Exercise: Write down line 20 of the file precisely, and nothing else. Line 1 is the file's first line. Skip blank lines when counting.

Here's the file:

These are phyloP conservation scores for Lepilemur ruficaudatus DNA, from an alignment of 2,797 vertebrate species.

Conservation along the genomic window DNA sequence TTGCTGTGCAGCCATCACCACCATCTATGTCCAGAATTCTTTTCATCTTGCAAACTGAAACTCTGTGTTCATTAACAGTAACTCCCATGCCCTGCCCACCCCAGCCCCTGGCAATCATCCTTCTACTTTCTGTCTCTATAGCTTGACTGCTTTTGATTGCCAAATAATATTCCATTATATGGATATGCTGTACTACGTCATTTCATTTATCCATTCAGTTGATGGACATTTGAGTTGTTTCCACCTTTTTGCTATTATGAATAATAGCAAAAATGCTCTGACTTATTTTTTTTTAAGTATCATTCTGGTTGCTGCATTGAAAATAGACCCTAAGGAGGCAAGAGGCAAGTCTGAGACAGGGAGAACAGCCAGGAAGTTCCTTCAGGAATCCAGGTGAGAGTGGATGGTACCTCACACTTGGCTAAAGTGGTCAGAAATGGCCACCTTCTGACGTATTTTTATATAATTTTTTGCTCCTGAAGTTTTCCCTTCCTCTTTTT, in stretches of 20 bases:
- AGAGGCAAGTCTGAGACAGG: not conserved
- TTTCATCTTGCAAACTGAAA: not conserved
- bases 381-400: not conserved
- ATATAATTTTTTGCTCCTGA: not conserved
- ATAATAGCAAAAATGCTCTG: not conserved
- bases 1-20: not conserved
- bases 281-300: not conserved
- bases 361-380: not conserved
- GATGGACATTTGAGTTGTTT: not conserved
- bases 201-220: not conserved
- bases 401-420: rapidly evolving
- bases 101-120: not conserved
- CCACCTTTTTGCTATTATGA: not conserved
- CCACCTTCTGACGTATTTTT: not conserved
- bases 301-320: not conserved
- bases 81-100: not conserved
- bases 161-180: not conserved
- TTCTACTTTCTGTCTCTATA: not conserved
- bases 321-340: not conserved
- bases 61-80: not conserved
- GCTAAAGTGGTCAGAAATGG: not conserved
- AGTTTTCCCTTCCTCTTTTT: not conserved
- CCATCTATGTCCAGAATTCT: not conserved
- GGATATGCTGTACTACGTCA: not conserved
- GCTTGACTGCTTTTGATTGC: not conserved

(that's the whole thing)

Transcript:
- TTCTACTTTCTGTCTCTATA: not conserved